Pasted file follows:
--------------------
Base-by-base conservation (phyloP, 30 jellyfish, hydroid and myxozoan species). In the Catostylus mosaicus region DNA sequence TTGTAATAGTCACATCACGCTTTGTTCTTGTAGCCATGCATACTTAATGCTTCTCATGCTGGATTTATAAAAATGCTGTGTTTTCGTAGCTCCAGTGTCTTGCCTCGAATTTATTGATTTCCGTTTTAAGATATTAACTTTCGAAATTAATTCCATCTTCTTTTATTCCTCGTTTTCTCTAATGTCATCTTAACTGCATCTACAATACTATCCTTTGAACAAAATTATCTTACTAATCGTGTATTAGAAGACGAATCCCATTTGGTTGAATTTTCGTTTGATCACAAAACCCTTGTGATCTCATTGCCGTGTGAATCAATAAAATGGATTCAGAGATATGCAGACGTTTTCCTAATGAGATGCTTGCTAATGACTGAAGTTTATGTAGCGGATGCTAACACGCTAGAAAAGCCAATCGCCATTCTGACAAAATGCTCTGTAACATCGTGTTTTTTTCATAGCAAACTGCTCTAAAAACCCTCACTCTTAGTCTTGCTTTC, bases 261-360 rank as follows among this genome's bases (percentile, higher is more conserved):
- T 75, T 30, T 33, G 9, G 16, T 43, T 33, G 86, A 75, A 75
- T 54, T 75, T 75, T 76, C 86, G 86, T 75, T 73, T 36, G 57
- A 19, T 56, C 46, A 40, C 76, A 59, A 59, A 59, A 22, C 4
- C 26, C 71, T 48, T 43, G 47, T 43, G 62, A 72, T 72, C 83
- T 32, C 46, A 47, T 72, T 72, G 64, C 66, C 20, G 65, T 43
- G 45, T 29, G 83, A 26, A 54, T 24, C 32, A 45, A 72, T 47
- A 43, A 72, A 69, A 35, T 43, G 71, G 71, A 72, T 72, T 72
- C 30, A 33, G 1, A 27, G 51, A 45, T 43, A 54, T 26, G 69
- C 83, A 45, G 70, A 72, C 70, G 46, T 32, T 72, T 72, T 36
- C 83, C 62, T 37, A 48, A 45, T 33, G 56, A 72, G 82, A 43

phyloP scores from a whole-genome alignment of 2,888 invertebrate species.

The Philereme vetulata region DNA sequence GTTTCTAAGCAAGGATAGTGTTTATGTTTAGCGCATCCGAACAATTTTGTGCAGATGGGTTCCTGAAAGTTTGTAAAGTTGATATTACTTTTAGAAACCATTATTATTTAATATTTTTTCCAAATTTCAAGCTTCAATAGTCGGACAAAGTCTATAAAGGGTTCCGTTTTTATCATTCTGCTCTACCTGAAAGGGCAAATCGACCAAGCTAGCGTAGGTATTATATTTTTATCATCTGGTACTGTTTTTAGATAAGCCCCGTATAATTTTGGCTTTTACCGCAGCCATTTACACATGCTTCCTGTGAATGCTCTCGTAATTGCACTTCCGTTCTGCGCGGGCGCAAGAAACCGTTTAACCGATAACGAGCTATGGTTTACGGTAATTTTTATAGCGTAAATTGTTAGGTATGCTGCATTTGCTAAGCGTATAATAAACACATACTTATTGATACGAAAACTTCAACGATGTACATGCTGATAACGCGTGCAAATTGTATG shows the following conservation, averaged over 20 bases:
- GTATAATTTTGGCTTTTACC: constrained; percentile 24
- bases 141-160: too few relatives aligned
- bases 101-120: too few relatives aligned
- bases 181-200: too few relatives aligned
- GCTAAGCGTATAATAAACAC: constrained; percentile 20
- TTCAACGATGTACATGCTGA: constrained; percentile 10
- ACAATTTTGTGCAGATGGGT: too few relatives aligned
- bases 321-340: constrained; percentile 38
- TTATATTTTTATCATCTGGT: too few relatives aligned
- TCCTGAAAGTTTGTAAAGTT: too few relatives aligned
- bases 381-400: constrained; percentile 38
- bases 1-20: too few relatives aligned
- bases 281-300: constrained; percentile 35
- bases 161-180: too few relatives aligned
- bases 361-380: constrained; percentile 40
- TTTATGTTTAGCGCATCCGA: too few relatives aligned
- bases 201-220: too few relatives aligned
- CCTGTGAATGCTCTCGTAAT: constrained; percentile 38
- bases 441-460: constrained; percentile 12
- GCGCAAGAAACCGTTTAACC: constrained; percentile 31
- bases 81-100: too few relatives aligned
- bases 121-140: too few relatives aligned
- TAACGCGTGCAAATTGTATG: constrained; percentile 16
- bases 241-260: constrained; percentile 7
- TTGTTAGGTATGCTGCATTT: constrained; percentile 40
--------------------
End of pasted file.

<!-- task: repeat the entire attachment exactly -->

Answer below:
Base-by-base conservation (phyloP, 30 jellyfish, hydroid and myxozoan species). In the Catostylus mosaicus region DNA sequence TTGTAATAGTCACATCACGCTTTGTTCTTGTAGCCATGCATACTTAATGCTTCTCATGCTGGATTTATAAAAATGCTGTGTTTTCGTAGCTCCAGTGTCTTGCCTCGAATTTATTGATTTCCGTTTTAAGATATTAACTTTCGAAATTAATTCCATCTTCTTTTATTCCTCGTTTTCTCTAATGTCATCTTAACTGCATCTACAATACTATCCTTTGAACAAAATTATCTTACTAATCGTGTATTAGAAGACGAATCCCATTTGGTTGAATTTTCGTTTGATCACAAAACCCTTGTGATCTCATTGCCGTGTGAATCAATAAAATGGATTCAGAGATATGCAGACGTTTTCCTAATGAGATGCTTGCTAATGACTGAAGTTTATGTAGCGGATGCTAACACGCTAGAAAAGCCAATCGCCATTCTGACAAAATGCTCTGTAACATCGTGTTTTTTTCATAGCAAACTGCTCTAAAAACCCTCACTCTTAGTCTTGCTTTC, bases 261-360 rank as follows among this genome's bases (percentile, higher is more conserved):
- T 75, T 30, T 33, G 9, G 16, T 43, T 33, G 86, A 75, A 75
- T 54, T 75, T 75, T 76, C 86, G 86, T 75, T 73, T 36, G 57
- A 19, T 56, C 46, A 40, C 76, A 59, A 59, A 59, A 22, C 4
- C 26, C 71, T 48, T 43, G 47, T 43, G 62, A 72, T 72, C 83
- T 32, C 46, A 47, T 72, T 72, G 64, C 66, C 20, G 65, T 43
- G 45, T 29, G 83, A 26, A 54, T 24, C 32, A 45, A 72, T 47
- A 43, A 72, A 69, A 35, T 43, G 71, G 71, A 72, T 72, T 72
- C 30, A 33, G 1, A 27, G 51, A 45, T 43, A 54, T 26, G 69
- C 83, A 45, G 70, A 72, C 70, G 46, T 32, T 72, T 72, T 36
- C 83, C 62, T 37, A 48, A 45, T 33, G 56, A 72, G 82, A 43

phyloP scores from a whole-genome alignment of 2,888 invertebrate species.

The Philereme vetulata region DNA sequence GTTTCTAAGCAAGGATAGTGTTTATGTTTAGCGCATCCGAACAATTTTGTGCAGATGGGTTCCTGAAAGTTTGTAAAGTTGATATTACTTTTAGAAACCATTATTATTTAATATTTTTTCCAAATTTCAAGCTTCAATAGTCGGACAAAGTCTATAAAGGGTTCCGTTTTTATCATTCTGCTCTACCTGAAAGGGCAAATCGACCAAGCTAGCGTAGGTATTATATTTTTATCATCTGGTACTGTTTTTAGATAAGCCCCGTATAATTTTGGCTTTTACCGCAGCCATTTACACATGCTTCCTGTGAATGCTCTCGTAATTGCACTTCCGTTCTGCGCGGGCGCAAGAAACCGTTTAACCGATAACGAGCTATGGTTTACGGTAATTTTTATAGCGTAAATTGTTAGGTATGCTGCATTTGCTAAGCGTATAATAAACACATACTTATTGATACGAAAACTTCAACGATGTACATGCTGATAACGCGTGCAAATTGTATG shows the following conservation, averaged over 20 bases:
- GTATAATTTTGGCTTTTACC: constrained; percentile 24
- bases 141-160: too few relatives aligned
- bases 101-120: too few relatives aligned
- bases 181-200: too few relatives aligned
- GCTAAGCGTATAATAAACAC: constrained; percentile 20
- TTCAACGATGTACATGCTGA: constrained; percentile 10
- ACAATTTTGTGCAGATGGGT: too few relatives aligned
- bases 321-340: constrained; percentile 38
- TTATATTTTTATCATCTGGT: too few relatives aligned
- TCCTGAAAGTTTGTAAAGTT: too few relatives aligned
- bases 381-400: constrained; percentile 38
- bases 1-20: too few relatives aligned
- bases 281-300: constrained; percentile 35
- bases 161-180: too few relatives aligned
- bases 361-380: constrained; percentile 40
- TTTATGTTTAGCGCATCCGA: too few relatives aligned
- bases 201-220: too few relatives aligned
- CCTGTGAATGCTCTCGTAAT: constrained; percentile 38
- bases 441-460: constrained; percentile 12
- GCGCAAGAAACCGTTTAACC: constrained; percentile 31
- bases 81-100: too few relatives aligned
- bases 121-140: too few relatives aligned
- TAACGCGTGCAAATTGTATG: constrained; percentile 16
- bases 241-260: constrained; percentile 7
- TTGTTAGGTATGCTGCATTT: constrained; percentile 40